Analysis on the book Uprising by Margaret Peterson Haddix

Uprising, by Margaret Peterson Haddix, is a deep, well-written historical fiction novel on girls and women in the shirtwaist strike of 1909-10. She creatively made the first and last chapters present time, making the middle a whole flashback although it was not all in one perspective. There were impressive dissimilarity between the poor and the rich, and there were reformers wanting a change. At a time when large amounts of foreigners were pouring into the United States, looking for a better chance of staying alive, Americans were uncertain about being responsive to the newcomers.

From this piece of history, Haddix decided to create three fictional characters with fictional lives living at that time. The three girls’ fictional lives were probably very similar to any other girls’ in the New York Shirtwaist strike of 1909, which is what she was going for. The message shown throughout this book is very clear because of her well-chosen craft choices. Because of the three different perspectives, a Jewish girl, an Italian girl, and an American girl, readers really get to understand what it is like walking in different girls’ shoes at a really rough time. The middle piece of the novel (the flashback) is in not one, not two, but three perspectives.

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The perspectives change by chapter, having the characters’ name as a subtitle. The three characters were “Bella and Yetta and Jane,” as little Harriet, the little girl Jane was being a governess to, would say. Three girls from different parts of the world all come together in one city in New York. Bella, a girl who came to America in hope for a good-paying job to support her family back in Italy who need money to survive hunger. Yetta, a jewish girl who escaped a war in her hometown, leaving with her sister, wanting to break the tradition of the women.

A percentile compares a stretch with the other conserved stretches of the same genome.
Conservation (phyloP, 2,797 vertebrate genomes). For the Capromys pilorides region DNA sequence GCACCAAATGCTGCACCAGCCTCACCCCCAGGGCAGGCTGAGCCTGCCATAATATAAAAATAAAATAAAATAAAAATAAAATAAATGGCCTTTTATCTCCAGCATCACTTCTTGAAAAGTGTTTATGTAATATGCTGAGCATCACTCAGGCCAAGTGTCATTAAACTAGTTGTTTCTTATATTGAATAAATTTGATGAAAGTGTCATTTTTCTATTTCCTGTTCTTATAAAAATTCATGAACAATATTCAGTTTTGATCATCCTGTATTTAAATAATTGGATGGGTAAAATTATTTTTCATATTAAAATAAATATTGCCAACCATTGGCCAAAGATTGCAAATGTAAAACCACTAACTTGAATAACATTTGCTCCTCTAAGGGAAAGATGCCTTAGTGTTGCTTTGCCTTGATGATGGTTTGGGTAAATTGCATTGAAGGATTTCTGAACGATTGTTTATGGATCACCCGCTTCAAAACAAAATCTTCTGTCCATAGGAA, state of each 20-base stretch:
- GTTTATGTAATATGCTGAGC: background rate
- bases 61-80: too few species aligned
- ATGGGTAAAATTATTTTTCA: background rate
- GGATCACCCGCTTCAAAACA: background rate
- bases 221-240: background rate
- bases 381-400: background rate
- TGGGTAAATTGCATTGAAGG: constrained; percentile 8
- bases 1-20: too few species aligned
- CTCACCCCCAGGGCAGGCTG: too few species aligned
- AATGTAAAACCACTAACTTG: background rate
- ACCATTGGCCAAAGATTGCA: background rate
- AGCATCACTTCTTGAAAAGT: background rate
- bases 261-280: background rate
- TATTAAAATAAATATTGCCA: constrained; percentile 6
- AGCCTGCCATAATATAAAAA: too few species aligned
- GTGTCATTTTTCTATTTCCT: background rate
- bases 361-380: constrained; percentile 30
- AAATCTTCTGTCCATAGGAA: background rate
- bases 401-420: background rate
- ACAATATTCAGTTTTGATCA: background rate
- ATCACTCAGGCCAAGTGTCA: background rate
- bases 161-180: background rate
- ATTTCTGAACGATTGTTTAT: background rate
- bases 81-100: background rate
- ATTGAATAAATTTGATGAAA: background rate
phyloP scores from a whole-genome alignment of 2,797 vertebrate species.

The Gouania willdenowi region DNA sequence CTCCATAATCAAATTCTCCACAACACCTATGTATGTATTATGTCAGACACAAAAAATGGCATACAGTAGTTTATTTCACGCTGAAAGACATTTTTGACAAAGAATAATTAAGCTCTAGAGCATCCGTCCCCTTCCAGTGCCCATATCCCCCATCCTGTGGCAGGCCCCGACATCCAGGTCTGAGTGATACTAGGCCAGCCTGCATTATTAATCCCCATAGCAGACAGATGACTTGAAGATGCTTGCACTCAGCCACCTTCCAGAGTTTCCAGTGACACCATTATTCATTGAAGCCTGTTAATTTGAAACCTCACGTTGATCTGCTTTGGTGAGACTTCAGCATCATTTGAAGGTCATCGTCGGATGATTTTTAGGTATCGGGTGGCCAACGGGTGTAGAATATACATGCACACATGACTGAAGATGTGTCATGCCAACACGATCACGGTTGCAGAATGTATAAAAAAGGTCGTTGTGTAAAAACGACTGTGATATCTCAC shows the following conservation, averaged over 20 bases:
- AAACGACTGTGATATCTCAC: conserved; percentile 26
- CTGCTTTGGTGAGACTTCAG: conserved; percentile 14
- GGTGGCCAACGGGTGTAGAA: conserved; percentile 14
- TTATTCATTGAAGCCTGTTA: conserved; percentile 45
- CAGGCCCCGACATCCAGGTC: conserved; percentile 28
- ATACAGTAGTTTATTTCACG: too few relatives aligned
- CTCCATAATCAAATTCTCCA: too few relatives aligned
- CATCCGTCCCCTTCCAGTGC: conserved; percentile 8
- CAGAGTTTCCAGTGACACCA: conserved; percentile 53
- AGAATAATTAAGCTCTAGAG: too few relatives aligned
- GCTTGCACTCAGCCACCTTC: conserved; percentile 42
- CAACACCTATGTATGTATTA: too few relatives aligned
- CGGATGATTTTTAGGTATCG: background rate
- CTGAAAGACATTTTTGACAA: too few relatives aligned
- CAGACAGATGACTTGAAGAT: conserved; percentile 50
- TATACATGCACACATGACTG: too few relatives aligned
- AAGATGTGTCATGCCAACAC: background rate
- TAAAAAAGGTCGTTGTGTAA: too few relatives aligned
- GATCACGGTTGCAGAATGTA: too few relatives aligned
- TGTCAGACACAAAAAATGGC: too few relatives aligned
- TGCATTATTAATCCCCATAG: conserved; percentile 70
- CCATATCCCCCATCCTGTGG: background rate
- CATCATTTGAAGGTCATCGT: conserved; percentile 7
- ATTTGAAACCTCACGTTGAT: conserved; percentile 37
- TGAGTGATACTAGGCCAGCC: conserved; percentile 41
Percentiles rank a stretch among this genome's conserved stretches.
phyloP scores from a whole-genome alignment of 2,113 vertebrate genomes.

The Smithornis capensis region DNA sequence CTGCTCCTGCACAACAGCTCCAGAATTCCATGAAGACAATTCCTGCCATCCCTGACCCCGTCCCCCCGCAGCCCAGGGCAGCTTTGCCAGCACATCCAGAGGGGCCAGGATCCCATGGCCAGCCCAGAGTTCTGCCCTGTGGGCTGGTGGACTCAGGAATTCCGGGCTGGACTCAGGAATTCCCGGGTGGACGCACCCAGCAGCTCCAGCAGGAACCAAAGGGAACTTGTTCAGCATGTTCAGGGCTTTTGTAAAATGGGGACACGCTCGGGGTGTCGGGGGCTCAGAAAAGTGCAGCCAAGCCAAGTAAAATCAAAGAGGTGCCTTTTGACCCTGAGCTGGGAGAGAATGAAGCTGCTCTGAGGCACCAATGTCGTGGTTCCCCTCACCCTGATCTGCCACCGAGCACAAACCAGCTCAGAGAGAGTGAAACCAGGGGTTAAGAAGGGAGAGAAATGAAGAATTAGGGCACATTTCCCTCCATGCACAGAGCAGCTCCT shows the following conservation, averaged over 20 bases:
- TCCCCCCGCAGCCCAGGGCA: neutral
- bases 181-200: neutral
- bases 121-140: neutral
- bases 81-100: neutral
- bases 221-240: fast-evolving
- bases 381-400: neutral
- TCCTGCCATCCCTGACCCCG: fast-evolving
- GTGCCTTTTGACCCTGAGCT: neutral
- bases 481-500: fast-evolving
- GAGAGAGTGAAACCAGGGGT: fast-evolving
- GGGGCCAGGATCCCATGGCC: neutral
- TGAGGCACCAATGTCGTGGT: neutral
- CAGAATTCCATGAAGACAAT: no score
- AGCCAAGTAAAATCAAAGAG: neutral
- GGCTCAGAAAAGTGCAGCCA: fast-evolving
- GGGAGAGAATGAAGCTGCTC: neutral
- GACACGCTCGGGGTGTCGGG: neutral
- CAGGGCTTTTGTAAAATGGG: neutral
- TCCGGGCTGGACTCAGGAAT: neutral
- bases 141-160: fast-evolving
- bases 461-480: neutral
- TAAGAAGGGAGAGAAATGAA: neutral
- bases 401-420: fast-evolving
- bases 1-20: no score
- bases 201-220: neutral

And Jane, who is similar to Yetta, yet she is rich because of her factory-owning father. She runs away to live with Bella and Yetta after realising that she could be independent and never depend on her father again. Bella and Yetta are strikers, and they earn money from the Union, a company who helps strikers. Jane does not have a job until she realises she needs to do something other than watch Bella and Yetta work. Yetta recommends being a governess to her boss’ kids. Harriet and Millicent.

All three girls have so much hope, thriving to meet their goals, but the Union changes their mind about something, and the girls can do nothing but work again in the shirtwaist factory. The factory that crumbles all three girls’ lives forever. Haddix used a very formal way of writing the book, the reason for why that was done is because the setting of the book was back in the early 1900’s, where everything was mostly proper and had barely any slang. “The automobile was really only inching along..

.”(152). At a later time, nearer to this date, we would just say car, or auto. Another craft she used was using hyphens whenever a character’s speech was cut off during dialogue. “‘It’s about that poor Italian girl-‘”(153).